For Alternative B, Stark reviewed his four comparable sales of property in the Telluride area, Jackson, Wyo., Steamboat Springs and Breckenridge. The range of value for these comparables was approximately $87,000 per acre up to $185,000 per acre.
Town of Telluride’s estimated value of the Valley Floor: $26 million
Based on what appraisal: In Feb. 2001, an appraisal prepared by Chase and Co., for Telluride, valued SMVC’s 714.14 acres at $22.6 million. In 2003, another appraisal by Chase and Co. valued the south portion of the Valley Floor at $19.3 million, and in 2005 at $26 million.
Where the money is coming from: On Nov. 7, 2006, Telluride voted 585-333 to approve an additional $10 million in Open Space bonding capacity, increasing the town’s available funds for the acquisition to approximately $30 million. Additional funds are being sought from private donors and various grassroots fund raising efforts, such as those by the Valley Floor Preservation Partners (www.valleyfloor.org).
Strategy of town’s attorney, Fields, in cross examining the lineup of SMVC testimony: To point out the hypothetical nature of the appraisal and development plans and rule out or diminish the significance of speculative forecasts. For example, the cross examination of Jamar reviewed the assumptions necessary for his development scenarios.
According to Telluride Town Attorney Kevin Geiger: “These development assumptions for Alternative B included receiving approval from San Miguel County for a PUD on the south side, which includes completion of the county’s five step review process for PUD approval. The Forest Service would have to approve a possible gondola from the Valley Floor across the U.S. Forest Service parcel of property known locally as the ‘Wedge’ before cresting out on Coonskin ridge in Mountain Village near the Peaks Hotel and Spa. The State of Colorado Water Court must approve an augmentation plan to permit the creation of certain water features on the Valley Floor including the creation of the approximately 24 acre Blue Lake. The U.S. Army Corps of Engineers would have to approve a new individual Section 404 permit under the Clean Water Act, which would include a new comprehensive delineation of the Valley Floor’s wetlands since the prior delineation expired in 2000. It is also anticipated that the U.S. Army Corps of Engineers would be involved in the Landowners’ proposal to improve the fish habitat of the San Miguel River by extensively rerouting the San Miguel River in an attempt to return the river to a more natural meandering state as opposed to the current channeled alignment. Finally, the Town of Telluride would have to approve access to Colorado Avenue, sewer service and possibly water service.”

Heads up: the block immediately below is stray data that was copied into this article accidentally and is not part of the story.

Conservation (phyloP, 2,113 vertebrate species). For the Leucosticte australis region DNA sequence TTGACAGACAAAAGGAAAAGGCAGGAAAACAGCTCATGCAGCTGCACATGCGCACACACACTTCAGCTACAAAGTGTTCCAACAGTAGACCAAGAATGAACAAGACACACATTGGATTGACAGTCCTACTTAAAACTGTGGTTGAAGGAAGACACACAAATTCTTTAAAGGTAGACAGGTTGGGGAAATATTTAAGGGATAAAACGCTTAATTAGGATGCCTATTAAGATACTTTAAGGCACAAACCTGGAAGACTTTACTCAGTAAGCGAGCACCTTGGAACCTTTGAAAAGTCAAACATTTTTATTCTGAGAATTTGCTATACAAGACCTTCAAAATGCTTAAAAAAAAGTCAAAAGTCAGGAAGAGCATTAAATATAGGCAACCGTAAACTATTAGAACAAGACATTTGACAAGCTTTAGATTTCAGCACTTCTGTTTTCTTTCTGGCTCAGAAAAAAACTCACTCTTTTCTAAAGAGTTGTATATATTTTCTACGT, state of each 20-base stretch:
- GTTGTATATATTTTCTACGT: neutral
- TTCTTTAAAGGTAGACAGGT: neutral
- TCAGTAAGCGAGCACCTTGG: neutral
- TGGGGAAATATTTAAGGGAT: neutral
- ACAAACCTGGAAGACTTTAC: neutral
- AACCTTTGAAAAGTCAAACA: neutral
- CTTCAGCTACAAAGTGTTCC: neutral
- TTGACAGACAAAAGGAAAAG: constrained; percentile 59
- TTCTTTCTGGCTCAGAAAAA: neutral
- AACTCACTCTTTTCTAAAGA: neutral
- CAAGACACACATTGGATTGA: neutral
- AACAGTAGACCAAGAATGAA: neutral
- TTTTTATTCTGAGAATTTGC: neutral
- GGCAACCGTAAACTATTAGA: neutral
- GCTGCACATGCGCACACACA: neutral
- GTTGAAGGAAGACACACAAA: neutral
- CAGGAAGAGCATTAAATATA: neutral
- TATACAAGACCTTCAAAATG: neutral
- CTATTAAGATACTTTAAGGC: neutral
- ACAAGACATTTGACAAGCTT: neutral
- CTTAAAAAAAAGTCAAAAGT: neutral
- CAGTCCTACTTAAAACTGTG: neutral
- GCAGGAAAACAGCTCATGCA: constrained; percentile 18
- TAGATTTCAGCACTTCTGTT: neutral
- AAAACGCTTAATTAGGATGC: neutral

On cross examination of Stark for the town, Fields questioned the reconciliation of value at $50 million, which he acknowledged as a subjective number between the two ranges of possible value. She also challenged both standard and extraordinary assumptions of Stark’s appraisal. Fields inquired on a number of specific adjustments made for Stark’s possible development scenarios.
Possible appeals: Either party can make an appeal to the Colorado Court of Appeals.
What this is all leading to: A conservation easement binding the majority of the Valley Floor as undeveloped in perpetuity. On Feb. 5, the town requested letters of interest and statements of qualifications from land trusts and conservation management entities who might be interested in holding and managing the conservation easement. In addition to the initial conservation easement, a management plan is anticipated to be adopted by the town in partnership with local stakeholders.
The town will own the Valley Floor when: Funds for the anticipated jury award will be needed to be paid within 90 days of the court judgment. This is currently projected to be in May. Once the deposit is made, a court “Rule of Order” will convey the Valley Floor to the town. From that time, the town will be in possession of the property, pending an appeal. If an appeal is filed, the SMVC cannot take the jury award. If the jury award is withdrawn from the court registry, then any possible appeals will be dismissed.